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The Portland Art Museum was founded in 1892 and is the oldest museum in the Pacific Northwest. Comprised of two buildings, one of which was a masonic temple, the museum contains more than 42,000 objects displayed throughout 112,000 square feet of gallery space. The museum is best known for its diverse collection of graphic art, English silver, and Native American works. It boasts a membership base of more than 23,000 individuals and annually has more than 350,000 visitors.

  • Established in 1892, the Portland Art Museum is the oldest museum in the Pacific Northwest. This building, the former masonic temple the museum bought in 1992, is listed on the National Register of Historic Places.
  • "People of the River: Native Arts of the Oregon Territory" by Bill Mercer-- Please see the link below for more information
The museum acquired its first collection with support from politician and local businessman Henry Corbett. The plaster casts of Greek and Roman sculptures cost approximately $10,000 and were selected by influential couple Winslow B. Ayer and wife while traveling in Europe. The collection was displayed at the original location of the Portland Art Museum at SW 7th and Stark Streets and quickly began to draw large crowds from the Portland area and beyond.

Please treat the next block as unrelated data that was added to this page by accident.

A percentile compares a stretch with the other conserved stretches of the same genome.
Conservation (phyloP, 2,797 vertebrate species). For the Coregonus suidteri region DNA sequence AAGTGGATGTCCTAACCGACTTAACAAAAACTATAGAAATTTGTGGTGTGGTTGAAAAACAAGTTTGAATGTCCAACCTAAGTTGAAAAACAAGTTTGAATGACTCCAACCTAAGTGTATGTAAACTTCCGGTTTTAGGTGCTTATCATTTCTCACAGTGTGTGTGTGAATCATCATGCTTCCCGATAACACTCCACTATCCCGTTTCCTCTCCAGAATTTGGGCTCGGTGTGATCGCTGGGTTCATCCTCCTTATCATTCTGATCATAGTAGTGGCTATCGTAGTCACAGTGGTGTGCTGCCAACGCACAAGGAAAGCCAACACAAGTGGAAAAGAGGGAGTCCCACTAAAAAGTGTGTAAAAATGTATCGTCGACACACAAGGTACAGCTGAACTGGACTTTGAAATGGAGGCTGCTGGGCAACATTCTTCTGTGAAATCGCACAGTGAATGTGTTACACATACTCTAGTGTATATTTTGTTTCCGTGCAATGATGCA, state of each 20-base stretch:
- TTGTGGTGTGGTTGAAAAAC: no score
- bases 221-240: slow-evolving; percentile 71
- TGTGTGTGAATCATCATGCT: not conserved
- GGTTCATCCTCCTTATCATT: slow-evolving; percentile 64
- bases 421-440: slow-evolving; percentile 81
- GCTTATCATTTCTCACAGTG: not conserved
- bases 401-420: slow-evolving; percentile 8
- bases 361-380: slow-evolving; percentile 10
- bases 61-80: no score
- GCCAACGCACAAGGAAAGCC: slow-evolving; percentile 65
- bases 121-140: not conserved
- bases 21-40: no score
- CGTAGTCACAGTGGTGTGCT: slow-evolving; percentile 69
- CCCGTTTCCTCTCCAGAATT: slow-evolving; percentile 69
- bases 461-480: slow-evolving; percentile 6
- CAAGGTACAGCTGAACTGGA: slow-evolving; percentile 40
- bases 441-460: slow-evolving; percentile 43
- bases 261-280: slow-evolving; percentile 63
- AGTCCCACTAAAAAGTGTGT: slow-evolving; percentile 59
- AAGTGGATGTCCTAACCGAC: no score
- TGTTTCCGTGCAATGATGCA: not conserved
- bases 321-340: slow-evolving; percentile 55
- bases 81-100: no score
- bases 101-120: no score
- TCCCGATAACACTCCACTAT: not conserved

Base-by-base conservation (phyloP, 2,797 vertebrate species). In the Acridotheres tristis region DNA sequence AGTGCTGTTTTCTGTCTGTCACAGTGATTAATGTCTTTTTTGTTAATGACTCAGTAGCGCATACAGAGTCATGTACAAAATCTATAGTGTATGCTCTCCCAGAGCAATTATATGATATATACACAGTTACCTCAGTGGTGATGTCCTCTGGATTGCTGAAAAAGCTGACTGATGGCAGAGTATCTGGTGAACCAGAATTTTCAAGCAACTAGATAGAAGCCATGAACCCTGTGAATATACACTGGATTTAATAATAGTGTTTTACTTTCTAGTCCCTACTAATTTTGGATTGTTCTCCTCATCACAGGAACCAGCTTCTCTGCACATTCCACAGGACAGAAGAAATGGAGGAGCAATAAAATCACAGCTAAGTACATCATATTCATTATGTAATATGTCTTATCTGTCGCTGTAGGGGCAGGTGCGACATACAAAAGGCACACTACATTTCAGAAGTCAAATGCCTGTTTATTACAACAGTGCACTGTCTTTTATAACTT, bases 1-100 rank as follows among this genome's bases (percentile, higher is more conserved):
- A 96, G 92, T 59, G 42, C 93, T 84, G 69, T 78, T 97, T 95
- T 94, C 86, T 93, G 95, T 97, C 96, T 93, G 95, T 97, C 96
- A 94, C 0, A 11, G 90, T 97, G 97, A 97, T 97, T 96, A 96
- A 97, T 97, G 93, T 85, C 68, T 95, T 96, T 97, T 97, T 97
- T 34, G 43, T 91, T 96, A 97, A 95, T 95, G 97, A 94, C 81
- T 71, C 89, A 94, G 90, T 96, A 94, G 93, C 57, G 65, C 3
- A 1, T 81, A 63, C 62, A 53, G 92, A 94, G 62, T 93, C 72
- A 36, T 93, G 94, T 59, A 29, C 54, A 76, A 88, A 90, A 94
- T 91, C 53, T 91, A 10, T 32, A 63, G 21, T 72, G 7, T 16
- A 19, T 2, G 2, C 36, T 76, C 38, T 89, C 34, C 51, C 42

The collections continued to grow during the following years and by 1905 the Portland Art Museum was in need of a larger space. The SW 5th and Taylor location provided the museum with its own space and by 1908 an original piece of artwork was added to the collection. The museum played a key role in introducing northwesterners to modern art. 

The museum moved once again to its current location at 1219 SW Park Avenue in late 1932. The building was designed by architect Pietro Belluschi. Additions were added over time to allow for its growing collection and expanding needs. It was added to the National Register of Historic Places in 1974. The building was refurbished in the early 1990s allowing it to host different and bigger traveling exhibitions.

For many years the museum was known as the Portland Art Association and for a while the Oregon Art Institute. It was in 1992 that it officially became the Portland Art Museum.

Hartwig, Paul. "Portland Art Museum." National Register of Historic Places, National Parks Service (accessed June 6, 2016).

Munro, Sarah. "Portland Art Association." The Oregon Encyclopedia (accessed, June 6, 2016). 

Portland Art Museum website (accessed June 6, 2016).